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Can I suggest adding an alias to the .bashrc? Instead of typing : ~/qtum-wallet/bin/qtum-cli, we can add to ~/.bashrc:

alias qtum-cli='~/qtum-wallet/bin/qtum-cli'

That way, we can just execute qtum-cli from the wallet directory by typing: qtum-cli

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I cant connect to my wallet using qtum-cli :
$ ~/qtum-wallet/bin/qtum-cli getinfo
error: couldn't connect to server: unknown (code -1)
(make sure server is running and you are connecting to the correct RPC port)

I know nothing about .cookie so I don't know what to do. Any help?

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·
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The .cookie file gets created in the datadir (by default under ~/.qtum) when qtumd starts up and RPC is enabled. You probably don't have qtumd running -- you can use $ pgrep -a qtumd to check (if that outputs nothing, then it isn't running).

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Yes, or add ~/qtum-wallet/bin into your $PATH. I should indeed have suggested it.

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I am struggling with step 5, i do not have the wlan0 sub folder, nor am i able to create it. I created the file on my pi desktop but cannot put this anywhere in the etc folder. I do not have permissions to do this. Is there another way of disabling the power management?

·
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do you perhaps need to put 'sudo' in front of the command?

A few quick updates:

  1. Please make sure to use the latest Quantum wallet/node. As of Oct. 11th, 2017 this is https://github.com/qtumproject/qtum/releases/tag/mainnet-ignition-v1.0.2 . You'll want to download the qtum-0.14.3-arm-linux-gnueabihf.tar.gz file.

  2. Some people have mentioned having difficulties with Etcher on Windows (e.g. https://github.com/resin-io-modules/drivelist/issues/208). Windows users may want to look at using https://www.raspberrypi.org/documentation/installation/installing-images/windows.md instead.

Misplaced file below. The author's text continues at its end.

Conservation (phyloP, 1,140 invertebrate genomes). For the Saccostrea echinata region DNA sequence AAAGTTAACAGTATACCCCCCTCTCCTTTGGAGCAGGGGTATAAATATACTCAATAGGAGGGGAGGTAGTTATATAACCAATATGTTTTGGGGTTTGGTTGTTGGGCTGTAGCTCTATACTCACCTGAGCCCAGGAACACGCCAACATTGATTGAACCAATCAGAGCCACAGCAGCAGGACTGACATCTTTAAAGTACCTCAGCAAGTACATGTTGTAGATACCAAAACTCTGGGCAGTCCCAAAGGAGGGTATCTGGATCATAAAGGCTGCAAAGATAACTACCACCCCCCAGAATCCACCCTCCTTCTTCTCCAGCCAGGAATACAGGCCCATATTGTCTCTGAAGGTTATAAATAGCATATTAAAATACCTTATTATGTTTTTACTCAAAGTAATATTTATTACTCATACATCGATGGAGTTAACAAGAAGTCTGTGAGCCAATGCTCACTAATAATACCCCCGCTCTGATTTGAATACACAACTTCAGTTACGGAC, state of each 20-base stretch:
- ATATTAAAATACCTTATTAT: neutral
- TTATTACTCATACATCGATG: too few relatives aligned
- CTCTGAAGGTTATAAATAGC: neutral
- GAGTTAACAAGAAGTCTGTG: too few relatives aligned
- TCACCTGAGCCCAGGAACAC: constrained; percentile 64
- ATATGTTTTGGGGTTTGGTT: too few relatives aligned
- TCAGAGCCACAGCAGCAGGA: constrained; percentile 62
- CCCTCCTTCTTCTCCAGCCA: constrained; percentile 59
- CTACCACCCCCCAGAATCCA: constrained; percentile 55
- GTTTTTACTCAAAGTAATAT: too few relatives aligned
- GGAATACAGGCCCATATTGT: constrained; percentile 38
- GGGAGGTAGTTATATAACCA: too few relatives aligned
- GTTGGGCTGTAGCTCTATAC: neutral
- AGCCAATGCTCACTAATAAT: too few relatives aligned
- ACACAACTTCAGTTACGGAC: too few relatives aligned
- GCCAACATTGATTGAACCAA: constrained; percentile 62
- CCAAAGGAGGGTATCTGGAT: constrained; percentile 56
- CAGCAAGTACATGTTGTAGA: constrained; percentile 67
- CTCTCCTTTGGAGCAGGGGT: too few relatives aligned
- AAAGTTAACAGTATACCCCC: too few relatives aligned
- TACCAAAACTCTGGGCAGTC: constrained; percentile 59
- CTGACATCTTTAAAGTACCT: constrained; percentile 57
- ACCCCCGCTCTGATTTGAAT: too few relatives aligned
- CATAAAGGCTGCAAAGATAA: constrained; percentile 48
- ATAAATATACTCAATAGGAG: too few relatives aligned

3. If you're using Windows, the documentation at https://www.raspberrypi.org/documentation/remote-access/ssh/windows.md can be helpful for using PuTTY. If your wifi is set up correctly on your Raspberry Pi, the Host Name (to enter in PuTTY) should be raspberrypi.local.

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I followed this guide to the T and it's been 3 days since I've sent qtum to my wallet and it is still showing a 0.00000000 balance. Am I missing something?

I did not know you could stake Qtum I'm just starting to learn and like what I hear

Hi, I followed the tutorial to install it in a Raspberry Pi 1. But when I try to run the binary I get a segmentation fault error. And now I'm stuck. Does it not run in a Raspberry Pi 1? I am sure I downloaded the binary for ARM...
Thanks,
Nuno

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I don't recommend using the Raspberry Pi 1 for this. If you do try, make sure that you're running the latest OS (i.e. Stretch) -- and you may need to enable swapping (to give the RPi more memory). Enabling swapping isn't a super-great idea on an SDCard though...

Hi. I have a question. In case of qtum-qt, you recommend backup wallet before encryption. but in this case, you backup wallet file after encryption. Is there any difference??

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Ah, only because the wallet was known to be empty/unused in this case.

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Does that mean it's actually better to backup the wallet before encryption in this case, too? If so: Why is that?

Hello cryptominder, thank you for the great tutorial!